His dachshunds were 'Amos' and 'Archie.' The above photo of Warhol and Archie was taken in 1973 by photographer Jack Mitchell.
Dachshund (Archie), 1976, synthetic polymer paint and silkscreen ink on canvas
Excerpt from artnet: In the early 1970’s the era of Andy’s cats ends and Andy’s dogs begins. In 1973 Jed Johnson, Andy’s boyfriend, convinced him they should get a dog. Through a friend’s recommendation, Jed decided on a dark brown, shorthaired dachshund puppy. Jed and Andy named him Archie. It was definitely the beginning of a wonderful relationship. Andy and Jed adored Archie. Andy took Archie to his studio, to art openings, and Ballato’s Restaurant on Houston Street. The wife of the owner, John Ballato, had a toy poodle named Muffy and Andy was encouraged to bring Archie so he could be Muffy’s companion. I do not remember the dogs ever playing together because Archie was always on Andy’s lap, eating bits of food that he was handed. Archie was carefully hidden under Andy’s napkin just case a restaurant health inspector would happen to come by. John’s restaurant was very exclusive and he only allowed people he knew and liked to sit at one of his tables for lunch or dinner. It was a hangout for the emerging art world, those who were settling into New York City’s SoHo area in the early 1970’s. Andy was so attached to Archie that he would not travel to London because he could not bare leaving Archie at home or in quarantine for six months. Archie became Andy’s alter ego. Andy would hold Archie when being photographed by the press and would deflect questions to him that he did not want to answer. The artist Jamie Wyeth did a portrait of Andy with Archie being held under Andy’s arm looking like the sophisticated and regal dog that he was.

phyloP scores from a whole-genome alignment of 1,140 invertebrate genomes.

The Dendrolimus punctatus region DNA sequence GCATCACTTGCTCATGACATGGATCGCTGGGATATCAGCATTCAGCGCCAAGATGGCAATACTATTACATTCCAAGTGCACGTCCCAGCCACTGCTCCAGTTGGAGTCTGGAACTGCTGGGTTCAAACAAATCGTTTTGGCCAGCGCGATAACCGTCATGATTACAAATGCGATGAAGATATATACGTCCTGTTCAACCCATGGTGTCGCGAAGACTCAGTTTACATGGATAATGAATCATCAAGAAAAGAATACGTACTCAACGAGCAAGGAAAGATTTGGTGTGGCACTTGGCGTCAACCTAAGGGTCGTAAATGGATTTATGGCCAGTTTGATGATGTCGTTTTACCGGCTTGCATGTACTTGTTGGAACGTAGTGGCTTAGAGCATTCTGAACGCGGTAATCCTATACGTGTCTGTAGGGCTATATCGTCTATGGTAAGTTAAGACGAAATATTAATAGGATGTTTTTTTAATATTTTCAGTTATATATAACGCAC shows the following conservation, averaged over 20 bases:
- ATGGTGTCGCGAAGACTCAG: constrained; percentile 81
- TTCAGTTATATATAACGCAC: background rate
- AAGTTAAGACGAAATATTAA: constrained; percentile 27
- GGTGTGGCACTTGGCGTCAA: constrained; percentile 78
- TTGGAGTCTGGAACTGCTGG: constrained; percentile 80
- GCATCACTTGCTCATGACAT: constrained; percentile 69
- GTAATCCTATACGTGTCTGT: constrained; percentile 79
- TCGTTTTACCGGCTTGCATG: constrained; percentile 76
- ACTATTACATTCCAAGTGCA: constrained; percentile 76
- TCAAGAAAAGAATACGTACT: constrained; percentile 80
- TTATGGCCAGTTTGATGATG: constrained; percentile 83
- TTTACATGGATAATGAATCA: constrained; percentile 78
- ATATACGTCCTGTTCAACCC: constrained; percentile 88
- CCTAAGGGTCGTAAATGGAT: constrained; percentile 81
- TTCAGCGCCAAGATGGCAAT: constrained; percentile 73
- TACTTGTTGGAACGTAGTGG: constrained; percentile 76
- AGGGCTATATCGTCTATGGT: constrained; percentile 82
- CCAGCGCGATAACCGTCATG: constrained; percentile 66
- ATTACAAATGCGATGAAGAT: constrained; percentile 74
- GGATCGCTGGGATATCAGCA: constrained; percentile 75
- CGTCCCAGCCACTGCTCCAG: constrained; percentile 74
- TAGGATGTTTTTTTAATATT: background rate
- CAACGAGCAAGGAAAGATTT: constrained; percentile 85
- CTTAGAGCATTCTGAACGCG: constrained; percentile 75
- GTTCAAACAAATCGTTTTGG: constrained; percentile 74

Two or three years after getting Archie, Andy and Jed got a second dachshund, this time a light brown, shorthaired puppy they named Amos. Unlike Archie who enjoyed the company of people and was very social, Amos was more like a regular dog. Archie and Amos kept each other entertained in Andy’s townhouse barking and chasing each other. Archie’s days of going out on the town with Andy ended.
During his last years, Warhol lived alone in a five-storey building with his two miniature dachshunds, surrounded by antiques, art and about 175 cookie jars.
Portrait of Maurice, 1976, commissioned portrait for Gabrielle Keiller, synthetic polymer paint and silkscreen ink on canvas. To create this screenprinted image, he worked from Polaroids of Maurice, taken at Keiller's London home.
Andy Warhol, Archie, and friends at Brooks Brothers, New York, 1975Andy Warhol, Mick Jagger, Archie